Engelen and colleagues, writing in 2011, are also sceptical of the reform agenda. If finance is genuinely to be tamed then reform needs to be more ambitious. For example, nothing in the contemporary reform agenda challenges the notion that maximising short term shareholder value is the appropriate metric by which to judge organisational performance. Yet, it can be argued that the shareholder value model lies at the heart of the practices that led to the financial crisis because it creates the temptation to over-leverage.
Engelen et al also provide an important discussion of policy development over the 2008-2010 period. It shows how relatively ambitious proposals for supranational changes in the parameters of the system, such as increased capital adequacy, were progressively watered down after consultation. What was left was something the banks could relatively easily satisfy. They document who was consulted on the various proposals and find that the vast majority of those expressing views were bankers who, perhaps understandably, were not very keen on having their freedom to make money constrained.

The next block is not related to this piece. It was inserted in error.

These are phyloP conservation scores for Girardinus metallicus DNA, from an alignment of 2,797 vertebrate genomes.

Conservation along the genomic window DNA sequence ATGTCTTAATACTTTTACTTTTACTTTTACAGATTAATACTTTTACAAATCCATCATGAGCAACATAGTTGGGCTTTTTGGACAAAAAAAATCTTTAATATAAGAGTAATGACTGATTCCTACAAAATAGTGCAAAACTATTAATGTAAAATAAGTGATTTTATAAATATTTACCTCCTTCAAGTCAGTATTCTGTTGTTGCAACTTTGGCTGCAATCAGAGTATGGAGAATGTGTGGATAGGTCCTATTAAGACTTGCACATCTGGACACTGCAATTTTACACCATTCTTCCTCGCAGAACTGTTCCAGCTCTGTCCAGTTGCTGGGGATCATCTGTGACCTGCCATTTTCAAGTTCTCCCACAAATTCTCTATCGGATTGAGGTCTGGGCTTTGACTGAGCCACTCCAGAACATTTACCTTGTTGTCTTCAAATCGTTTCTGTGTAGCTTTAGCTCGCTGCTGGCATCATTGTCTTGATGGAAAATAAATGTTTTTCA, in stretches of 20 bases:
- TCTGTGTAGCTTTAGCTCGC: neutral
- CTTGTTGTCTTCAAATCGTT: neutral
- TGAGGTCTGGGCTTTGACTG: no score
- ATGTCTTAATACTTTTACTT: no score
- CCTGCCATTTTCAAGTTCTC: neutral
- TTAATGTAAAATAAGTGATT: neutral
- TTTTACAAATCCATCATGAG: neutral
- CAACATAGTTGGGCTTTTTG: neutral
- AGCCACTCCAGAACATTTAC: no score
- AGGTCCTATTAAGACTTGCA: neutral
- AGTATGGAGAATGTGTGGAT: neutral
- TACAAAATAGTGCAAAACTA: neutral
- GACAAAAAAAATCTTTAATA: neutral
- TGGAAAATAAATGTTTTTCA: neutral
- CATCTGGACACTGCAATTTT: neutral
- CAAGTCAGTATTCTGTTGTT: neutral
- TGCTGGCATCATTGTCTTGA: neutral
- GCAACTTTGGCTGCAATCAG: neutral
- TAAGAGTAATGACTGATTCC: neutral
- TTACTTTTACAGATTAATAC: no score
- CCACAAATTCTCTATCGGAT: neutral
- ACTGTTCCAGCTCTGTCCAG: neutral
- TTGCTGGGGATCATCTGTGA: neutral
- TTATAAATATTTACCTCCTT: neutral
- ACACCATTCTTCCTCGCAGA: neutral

There is a structural challenge in policy development here. These processes tend to take place within relatively closed policy communities among policy elites. The process can easily become captured by industry interests. The outcome is therefore modest incremental adjustment, rather than the transformational structural change that many of those excluded from the policy community feel is required. If anything in the banking context this problem has got worse over time – the complexity of financial practice, which is part of the problem, can also be used as a justification for denying “outsiders” any standing in the debate.
But there is also an economic challenge for the UK specifically. Much of the discussion has been directed at curbing the damaging excesses of the financial industry, while preserving the useful but less exciting components. The net result of this will be a less risky but less profitable financial industry. If that outcome is achieved it leaves the question of what, if anything, is going to fill the gap. If finance has to some extent been propping up the economy and disguising the scale of economic decline elsewhere then we need a much more urgent conversation about what can be done to revive other sectors. This is something that the Coalition government has touched upon by, for example, increasing the number of apprenticeships or funding to start up companies. But these initiatives are probably an order of magnitude too small, if the rebalancing agenda is serious.